of Berry's criteria for an appropriate technology: She's locally
producible, easily repairable, doesn't burn fossil fuel, doesn't
radically transform the community when exploited, etc.) Without a
clearer sense of the whole exchange, one can't fully appreciate why
Berry titled his reply "Feminism, the Body, and the Machine," or why he
offers the telling insight that "one cannot construct an adequate public
defense of a private life." (It's clear he's not apologizing, but
admonishing those whose passion for political rectitude would destroy
the boundary between public and private life. But the full exchange
makes clearer why this is an agrarian's concern: It's that boundary, and
not some chimerical escape from meaningful work or moral duty, that is
crucial to the exercise of our liberty.)

Even with these limitations, this volume is worth a read. There is so
much good sense collected here that one is tempted not to review it but
simply to repeat it. Examples: "We must recover that sense of holiness
in the world, and learn to respect and forbear accordingly." "Economic
justice does not consist of giving the most power to the most money."
"Eating is an agricultural act."

As to solutions: Berry's advice for those of us wishing to do what we
can to make things better is simple, direct and difficult: "Eat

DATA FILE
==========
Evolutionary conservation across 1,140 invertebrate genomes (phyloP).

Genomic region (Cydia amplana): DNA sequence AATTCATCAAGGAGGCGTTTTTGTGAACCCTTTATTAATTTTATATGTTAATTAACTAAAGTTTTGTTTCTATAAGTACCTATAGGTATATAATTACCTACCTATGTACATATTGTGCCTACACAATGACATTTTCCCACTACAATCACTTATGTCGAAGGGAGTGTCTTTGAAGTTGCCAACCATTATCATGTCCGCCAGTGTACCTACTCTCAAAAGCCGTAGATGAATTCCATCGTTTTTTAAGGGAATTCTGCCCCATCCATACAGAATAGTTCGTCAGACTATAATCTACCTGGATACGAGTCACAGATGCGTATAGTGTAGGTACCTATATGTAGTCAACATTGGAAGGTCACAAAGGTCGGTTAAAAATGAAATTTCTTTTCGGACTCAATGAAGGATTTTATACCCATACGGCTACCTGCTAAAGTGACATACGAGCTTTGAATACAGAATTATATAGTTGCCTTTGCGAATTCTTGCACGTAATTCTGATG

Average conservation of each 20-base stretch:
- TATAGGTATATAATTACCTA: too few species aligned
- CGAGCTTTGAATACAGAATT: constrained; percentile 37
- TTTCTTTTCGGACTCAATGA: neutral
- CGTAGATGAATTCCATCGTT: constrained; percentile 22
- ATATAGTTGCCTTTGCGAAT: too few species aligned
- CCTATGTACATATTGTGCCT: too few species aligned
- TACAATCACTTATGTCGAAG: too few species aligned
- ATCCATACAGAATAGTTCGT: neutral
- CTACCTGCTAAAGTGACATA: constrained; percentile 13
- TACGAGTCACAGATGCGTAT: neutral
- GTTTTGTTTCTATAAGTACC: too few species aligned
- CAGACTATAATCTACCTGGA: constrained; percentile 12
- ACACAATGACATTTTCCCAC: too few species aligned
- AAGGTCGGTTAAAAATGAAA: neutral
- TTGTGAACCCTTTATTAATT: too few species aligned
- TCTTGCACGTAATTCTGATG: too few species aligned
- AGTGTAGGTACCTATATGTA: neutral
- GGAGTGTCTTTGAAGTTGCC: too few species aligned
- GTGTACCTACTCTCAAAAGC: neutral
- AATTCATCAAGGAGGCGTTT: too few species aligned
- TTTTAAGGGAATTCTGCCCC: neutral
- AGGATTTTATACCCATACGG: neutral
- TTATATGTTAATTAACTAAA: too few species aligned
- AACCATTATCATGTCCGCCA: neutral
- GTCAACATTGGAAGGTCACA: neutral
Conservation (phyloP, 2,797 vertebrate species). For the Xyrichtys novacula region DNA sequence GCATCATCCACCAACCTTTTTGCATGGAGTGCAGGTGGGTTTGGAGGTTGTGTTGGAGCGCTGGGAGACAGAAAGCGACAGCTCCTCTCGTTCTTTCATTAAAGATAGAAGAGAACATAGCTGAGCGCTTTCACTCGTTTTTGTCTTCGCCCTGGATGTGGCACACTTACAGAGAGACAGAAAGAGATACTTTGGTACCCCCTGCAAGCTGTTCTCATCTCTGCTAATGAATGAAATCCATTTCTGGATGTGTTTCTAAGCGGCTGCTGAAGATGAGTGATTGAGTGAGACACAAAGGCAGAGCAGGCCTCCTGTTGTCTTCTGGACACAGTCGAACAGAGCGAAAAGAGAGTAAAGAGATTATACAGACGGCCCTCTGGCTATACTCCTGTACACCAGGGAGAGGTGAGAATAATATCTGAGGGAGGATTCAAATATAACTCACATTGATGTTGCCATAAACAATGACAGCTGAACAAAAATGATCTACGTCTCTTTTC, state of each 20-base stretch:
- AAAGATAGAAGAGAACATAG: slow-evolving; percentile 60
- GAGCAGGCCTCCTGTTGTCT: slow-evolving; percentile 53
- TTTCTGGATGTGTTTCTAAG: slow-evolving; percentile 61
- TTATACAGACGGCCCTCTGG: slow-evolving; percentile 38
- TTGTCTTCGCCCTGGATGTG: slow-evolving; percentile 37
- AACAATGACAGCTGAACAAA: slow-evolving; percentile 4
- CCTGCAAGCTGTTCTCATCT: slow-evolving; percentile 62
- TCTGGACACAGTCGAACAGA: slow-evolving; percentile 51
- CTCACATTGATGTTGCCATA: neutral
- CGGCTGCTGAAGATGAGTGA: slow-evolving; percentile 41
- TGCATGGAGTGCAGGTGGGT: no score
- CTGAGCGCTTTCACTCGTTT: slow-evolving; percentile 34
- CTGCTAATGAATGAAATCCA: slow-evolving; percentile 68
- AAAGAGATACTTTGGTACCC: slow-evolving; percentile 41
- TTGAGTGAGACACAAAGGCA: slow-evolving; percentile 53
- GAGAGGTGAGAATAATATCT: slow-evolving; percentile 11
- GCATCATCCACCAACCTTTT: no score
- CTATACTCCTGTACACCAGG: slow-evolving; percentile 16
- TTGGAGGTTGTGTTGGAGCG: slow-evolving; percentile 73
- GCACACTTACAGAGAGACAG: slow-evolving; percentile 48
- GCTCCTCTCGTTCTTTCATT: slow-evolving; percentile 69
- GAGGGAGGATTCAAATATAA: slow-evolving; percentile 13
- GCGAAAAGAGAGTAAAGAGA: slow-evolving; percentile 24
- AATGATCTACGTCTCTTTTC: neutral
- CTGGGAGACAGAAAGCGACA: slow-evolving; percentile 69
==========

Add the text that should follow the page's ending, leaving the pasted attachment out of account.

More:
responsibly." His essay "The Pleasures of Eating" (taken from What
Are People For?
) describes in detail what that means. Deal directly
with a local farmer whenever possible. Prepare your own food.
Participate in food production to the extent that you can--raise herbs
in a window pot if that's what you can do. Learn the origins of the food
you buy, and buy food produced close to your home. Learn what is
involved in the best farming and gardening. Learn as much as you can, by
direct observation and experience if possible, of the life histories of
food species. Learn, in self-defense, as much as you can of the economy
and technology of industrial food production.

The imperative, you see, is to learn. Of course: This is wisdom
literature.

We are accustomed to our wisdom about nature coming from people who
write about wilderness. We don't think of farmland as nature, or of the
farming life as offering us much in the way of opportunity to accrue and
exercise wisdom. As this volume shows, on both counts we are sadly
mistaken.